In short, open world raiding is at best quite vague and at worst it is quite misleading.  Certainly there isn't some clear indication about what is meant when you say GW2 has open world raiding.  Large scale PvE honestly is clearer because it doesn't have all the raiding baggage.  You can get around that baggage, sure, but you do need extra descriptors to clarify what you are talking about.

    In time, depending on how large scale PvE events in GW2 are referred to, this might change.  But right now that's how it is.

    I think both you and colddog are correct, however where there are arguements about definitions you have to clarify with greater detail not less.  Large Scale PVE events are valid, equally large scale open world raid bosses would be the term used in WOW, if such a thing existed in WOW.  A raid could be generalised as an event requiring the coordinated effort of a group of players, but so could a 5 man instance. Etc etc, you have to be specific or the arguements are never ending. 

    rpg/mmorg history: Dun Darach>Bloodwych>Bards Tale 1-3>Eye of the beholder > Might and Magic 2,3,5 > FFVII> Baldur's Gate 1, 2 > Planescape Torment >Morrowind > WOW > oblivion > LOTR > Guild Wars (1900hrs elementalist) Vanguard. > GW2(1000 elementalist), Wildstar

    Now playing GW2, AOW 3, ESO, LOTR, Elite D

  • BeansnBreadBeansnBread PshPosts: 5,494Member Uncommon
    Originally posted by Drachasor
    Originally posted by colddog04

    Adding more semantics to the discussion isn't really needed. If you use your description you might as well describe WoW raiding as HT, instanced/non-open world, progression raiding that requires a specific raid group composition to beat. That would be ridiculous.

     

    Open World Raiding and Insteanced Raiding ususally get the message accross. Perhaps there are very few people that don't get it right away, but I think the vast majority pretty much "get it."

    I don't need to define what sort of raiding WoW has because basically everyone already knows it.  They know it so well that when they use the term "raiding" by itself with no qualifiers, they mean WoW-style raiding.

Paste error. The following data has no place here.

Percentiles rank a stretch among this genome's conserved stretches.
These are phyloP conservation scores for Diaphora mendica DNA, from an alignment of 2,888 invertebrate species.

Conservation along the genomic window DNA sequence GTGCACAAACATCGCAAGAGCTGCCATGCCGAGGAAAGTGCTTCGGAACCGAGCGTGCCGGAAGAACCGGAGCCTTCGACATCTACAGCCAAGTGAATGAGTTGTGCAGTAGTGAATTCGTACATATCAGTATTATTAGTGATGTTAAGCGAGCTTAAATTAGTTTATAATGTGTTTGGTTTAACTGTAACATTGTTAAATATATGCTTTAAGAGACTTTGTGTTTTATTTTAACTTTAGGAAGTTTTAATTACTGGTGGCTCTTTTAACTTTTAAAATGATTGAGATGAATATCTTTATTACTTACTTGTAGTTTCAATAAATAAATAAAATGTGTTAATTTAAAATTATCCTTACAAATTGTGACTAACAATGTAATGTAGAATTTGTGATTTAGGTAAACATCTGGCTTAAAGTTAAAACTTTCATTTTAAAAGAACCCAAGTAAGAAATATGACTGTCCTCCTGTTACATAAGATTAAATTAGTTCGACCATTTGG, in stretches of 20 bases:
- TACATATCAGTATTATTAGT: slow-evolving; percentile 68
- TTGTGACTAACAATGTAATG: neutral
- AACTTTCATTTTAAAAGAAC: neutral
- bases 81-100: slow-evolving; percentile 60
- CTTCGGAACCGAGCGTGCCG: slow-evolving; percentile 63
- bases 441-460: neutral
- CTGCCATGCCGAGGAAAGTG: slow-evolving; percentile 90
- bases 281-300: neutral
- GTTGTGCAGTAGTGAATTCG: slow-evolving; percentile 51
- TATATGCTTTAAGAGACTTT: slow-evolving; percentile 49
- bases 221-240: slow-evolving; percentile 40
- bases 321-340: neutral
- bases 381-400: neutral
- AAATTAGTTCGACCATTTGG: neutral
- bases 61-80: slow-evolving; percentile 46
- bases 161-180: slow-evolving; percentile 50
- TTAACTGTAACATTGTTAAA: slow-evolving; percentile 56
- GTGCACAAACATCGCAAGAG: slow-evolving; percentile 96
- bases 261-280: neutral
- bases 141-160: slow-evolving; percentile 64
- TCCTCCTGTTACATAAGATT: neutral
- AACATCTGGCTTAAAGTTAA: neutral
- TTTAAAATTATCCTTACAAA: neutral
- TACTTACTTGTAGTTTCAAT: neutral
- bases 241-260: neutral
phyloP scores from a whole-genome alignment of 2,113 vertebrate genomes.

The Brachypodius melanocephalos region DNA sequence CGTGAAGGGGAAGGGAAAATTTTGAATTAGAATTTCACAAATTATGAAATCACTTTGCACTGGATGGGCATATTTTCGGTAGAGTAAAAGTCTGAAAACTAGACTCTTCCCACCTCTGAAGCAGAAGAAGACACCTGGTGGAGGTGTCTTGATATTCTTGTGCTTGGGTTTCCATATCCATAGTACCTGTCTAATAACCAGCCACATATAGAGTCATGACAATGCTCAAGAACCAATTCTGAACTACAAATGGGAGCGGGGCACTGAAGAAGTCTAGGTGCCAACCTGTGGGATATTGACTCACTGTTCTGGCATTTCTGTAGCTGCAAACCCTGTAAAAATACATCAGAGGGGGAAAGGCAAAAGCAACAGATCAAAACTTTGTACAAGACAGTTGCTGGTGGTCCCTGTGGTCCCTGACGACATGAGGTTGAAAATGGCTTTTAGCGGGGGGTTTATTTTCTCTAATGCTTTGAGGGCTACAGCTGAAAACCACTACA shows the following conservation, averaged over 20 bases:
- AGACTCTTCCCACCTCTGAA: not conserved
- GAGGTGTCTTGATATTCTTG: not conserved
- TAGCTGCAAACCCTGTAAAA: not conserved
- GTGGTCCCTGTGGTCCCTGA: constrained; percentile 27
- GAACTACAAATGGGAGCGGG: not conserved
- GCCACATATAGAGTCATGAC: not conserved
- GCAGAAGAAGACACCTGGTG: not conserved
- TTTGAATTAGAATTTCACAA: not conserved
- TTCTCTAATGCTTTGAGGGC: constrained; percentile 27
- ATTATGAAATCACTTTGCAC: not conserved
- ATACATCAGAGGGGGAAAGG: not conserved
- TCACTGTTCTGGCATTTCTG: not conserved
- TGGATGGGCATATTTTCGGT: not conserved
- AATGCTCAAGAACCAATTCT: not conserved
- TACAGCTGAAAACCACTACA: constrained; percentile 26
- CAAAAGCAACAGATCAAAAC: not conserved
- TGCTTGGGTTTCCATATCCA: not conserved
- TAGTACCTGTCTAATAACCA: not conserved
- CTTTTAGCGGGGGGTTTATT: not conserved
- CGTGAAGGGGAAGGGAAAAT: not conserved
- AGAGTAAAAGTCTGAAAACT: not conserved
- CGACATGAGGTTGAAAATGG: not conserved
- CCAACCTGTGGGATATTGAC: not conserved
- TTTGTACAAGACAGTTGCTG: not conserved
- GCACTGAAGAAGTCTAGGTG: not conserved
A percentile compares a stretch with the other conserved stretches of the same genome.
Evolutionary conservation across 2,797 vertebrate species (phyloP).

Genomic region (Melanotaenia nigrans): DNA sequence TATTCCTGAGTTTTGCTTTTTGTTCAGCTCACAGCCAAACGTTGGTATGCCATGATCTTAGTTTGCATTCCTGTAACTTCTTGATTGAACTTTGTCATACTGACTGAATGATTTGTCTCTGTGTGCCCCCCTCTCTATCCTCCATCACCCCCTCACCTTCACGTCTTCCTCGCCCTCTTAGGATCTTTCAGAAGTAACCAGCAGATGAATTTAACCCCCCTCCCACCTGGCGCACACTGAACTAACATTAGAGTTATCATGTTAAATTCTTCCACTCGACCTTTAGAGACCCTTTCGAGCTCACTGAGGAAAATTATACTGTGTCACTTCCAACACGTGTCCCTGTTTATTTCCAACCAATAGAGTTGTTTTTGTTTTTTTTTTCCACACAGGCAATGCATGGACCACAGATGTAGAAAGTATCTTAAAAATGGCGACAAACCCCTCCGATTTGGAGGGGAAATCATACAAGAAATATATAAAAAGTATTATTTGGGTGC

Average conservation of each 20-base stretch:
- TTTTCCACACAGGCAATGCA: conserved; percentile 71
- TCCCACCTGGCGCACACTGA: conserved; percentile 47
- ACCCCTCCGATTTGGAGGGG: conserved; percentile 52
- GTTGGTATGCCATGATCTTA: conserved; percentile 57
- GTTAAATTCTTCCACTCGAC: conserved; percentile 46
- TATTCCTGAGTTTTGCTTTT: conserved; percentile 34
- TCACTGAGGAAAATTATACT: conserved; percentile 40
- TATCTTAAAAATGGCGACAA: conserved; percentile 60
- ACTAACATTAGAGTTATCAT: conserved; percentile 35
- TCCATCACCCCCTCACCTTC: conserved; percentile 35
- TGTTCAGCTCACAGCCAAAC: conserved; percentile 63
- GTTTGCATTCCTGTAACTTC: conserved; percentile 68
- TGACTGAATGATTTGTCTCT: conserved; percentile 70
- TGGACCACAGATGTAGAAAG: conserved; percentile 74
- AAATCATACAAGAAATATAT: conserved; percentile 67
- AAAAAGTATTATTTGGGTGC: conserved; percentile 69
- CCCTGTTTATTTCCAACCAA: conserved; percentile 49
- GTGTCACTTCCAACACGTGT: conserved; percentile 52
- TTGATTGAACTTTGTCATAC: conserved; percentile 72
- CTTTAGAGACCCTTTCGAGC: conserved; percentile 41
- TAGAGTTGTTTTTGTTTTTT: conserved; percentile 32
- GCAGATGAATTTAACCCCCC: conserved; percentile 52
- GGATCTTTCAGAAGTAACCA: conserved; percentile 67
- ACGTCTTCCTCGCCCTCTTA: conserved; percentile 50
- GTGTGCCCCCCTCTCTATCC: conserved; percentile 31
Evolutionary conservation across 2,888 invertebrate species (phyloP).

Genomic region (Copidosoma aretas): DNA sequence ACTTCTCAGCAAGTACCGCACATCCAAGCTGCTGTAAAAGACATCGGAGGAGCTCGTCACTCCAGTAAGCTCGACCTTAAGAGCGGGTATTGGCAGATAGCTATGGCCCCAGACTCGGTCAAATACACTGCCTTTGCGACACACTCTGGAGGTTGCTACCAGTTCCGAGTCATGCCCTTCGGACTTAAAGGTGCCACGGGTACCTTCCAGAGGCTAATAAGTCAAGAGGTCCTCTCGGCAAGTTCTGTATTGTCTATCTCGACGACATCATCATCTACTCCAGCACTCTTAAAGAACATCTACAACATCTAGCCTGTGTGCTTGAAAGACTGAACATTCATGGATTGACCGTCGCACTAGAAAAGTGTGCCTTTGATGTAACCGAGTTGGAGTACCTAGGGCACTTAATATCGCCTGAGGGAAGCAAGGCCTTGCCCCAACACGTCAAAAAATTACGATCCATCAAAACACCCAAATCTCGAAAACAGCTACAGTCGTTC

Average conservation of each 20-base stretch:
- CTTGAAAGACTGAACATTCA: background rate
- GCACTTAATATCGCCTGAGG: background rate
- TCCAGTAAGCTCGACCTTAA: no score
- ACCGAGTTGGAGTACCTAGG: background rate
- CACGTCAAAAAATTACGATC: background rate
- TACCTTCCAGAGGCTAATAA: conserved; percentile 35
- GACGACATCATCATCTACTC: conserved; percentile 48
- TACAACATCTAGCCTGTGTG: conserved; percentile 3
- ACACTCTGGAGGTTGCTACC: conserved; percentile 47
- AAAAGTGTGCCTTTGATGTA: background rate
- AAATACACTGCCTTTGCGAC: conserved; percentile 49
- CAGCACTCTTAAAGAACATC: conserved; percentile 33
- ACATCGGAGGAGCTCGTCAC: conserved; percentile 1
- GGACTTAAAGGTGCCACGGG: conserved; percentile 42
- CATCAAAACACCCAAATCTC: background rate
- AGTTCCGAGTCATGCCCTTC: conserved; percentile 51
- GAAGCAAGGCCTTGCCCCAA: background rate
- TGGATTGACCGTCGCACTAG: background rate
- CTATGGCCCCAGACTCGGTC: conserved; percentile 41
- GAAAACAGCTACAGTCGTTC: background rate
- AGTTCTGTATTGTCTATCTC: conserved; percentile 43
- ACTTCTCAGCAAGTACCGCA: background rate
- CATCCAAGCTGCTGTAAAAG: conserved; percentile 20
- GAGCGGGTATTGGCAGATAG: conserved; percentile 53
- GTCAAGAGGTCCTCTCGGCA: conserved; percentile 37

And we can tell just looking at this thread that, no, most people wouldn't understand from "open world raiding."  EQ had that and it had a lot more in common with WoW than GW2 in terms of raiding.  Heck, WoW had some open-world raid bosses for a time, and I suppose it still has a handful.  But like EQ, fighting this isn't at all like fighting a big DE in GW2.

    In short, open world raiding is at best quite vague and at worst it is quite misleading.  Certainly there isn't some clear indication about what is meant when you say GW2 has open world raiding.  Large scale PvE honestly is clearer because it doesn't have all the raiding baggage.

    I get you. You just went to the extreme in your last post. I still don't discount anyone that considers what GW2 has to be open world raiding. I think it's valid even if it is a toned down version of what EQ had. Actually, I think GW2 is the very definition of open world raiding.

     

    "Large scale PvE" has it's fair share of baggage as well. You could be talking about dynamic events or public quests or rift events. You could be talking about a single boss or a swarm of enemies. You could be describing 100 people or 10 people. You could be talking about attacking keeps or castles. You could be talking about raiding a la WoW. 

     

    I still think "open world raiding" is a hell of a lot more descriptive than "Large Scale PvE."

  • laokokolaokoko TaipeiPosts: 2,003Member
    Originally posted by gaeanprayer
    Originally posted by laokoko

    Well, my question is what else is there to do except pvp after you hit max level.